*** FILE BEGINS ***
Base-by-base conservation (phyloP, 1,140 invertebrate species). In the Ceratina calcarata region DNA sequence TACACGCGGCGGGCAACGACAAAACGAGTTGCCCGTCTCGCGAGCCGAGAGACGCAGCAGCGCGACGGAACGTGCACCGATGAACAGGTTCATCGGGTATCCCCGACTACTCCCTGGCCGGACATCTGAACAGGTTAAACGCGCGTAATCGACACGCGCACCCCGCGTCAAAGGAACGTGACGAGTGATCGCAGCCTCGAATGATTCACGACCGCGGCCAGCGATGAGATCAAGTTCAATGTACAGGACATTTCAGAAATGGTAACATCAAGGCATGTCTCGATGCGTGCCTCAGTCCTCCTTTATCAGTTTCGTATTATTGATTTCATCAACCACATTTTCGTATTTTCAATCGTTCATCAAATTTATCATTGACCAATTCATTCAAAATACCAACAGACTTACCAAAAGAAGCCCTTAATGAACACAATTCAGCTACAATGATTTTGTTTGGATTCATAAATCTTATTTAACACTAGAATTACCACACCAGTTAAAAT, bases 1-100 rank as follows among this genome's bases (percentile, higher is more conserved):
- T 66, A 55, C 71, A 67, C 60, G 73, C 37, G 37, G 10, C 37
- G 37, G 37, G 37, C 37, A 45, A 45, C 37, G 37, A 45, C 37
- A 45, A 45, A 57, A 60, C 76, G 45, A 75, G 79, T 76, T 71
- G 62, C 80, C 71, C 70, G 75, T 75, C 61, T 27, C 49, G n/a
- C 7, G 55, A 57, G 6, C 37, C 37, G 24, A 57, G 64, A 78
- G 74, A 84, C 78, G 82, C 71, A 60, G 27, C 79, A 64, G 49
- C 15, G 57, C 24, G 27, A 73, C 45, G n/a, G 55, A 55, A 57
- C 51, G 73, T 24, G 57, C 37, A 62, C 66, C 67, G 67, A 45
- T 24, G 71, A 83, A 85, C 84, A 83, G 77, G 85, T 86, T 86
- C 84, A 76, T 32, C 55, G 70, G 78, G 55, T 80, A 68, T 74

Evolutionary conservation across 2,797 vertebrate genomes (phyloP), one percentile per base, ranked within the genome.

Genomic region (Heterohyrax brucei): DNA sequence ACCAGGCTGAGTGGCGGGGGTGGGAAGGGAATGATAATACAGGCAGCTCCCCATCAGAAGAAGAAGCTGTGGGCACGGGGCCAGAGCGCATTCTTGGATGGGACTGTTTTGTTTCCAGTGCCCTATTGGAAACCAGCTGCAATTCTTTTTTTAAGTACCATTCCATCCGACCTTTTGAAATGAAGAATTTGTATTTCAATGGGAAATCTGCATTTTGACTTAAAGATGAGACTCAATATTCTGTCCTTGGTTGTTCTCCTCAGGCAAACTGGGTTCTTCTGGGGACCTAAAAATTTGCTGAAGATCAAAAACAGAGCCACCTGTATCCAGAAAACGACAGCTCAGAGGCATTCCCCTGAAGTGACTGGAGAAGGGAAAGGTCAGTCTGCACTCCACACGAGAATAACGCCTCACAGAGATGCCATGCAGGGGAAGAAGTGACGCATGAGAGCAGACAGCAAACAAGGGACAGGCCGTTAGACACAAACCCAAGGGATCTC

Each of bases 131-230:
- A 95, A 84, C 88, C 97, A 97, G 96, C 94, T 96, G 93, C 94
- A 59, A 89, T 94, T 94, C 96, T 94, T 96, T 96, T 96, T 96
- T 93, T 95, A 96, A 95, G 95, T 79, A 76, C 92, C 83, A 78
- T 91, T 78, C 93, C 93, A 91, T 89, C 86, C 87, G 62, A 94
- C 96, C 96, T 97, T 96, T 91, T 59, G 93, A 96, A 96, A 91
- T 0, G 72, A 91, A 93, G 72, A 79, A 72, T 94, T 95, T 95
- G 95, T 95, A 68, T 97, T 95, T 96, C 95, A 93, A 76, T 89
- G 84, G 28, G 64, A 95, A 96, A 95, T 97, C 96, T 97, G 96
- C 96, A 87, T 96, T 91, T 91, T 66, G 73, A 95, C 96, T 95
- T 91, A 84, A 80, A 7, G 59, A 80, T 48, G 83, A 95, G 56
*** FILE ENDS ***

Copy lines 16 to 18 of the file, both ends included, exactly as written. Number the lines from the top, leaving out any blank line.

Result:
- A 59, A 89, T 94, T 94, C 96, T 94, T 96, T 96, T 96, T 96
- T 93, T 95, A 96, A 95, G 95, T 79, A 76, C 92, C 83, A 78
- T 91, T 78, C 93, C 93, A 91, T 89, C 86, C 87, G 62, A 94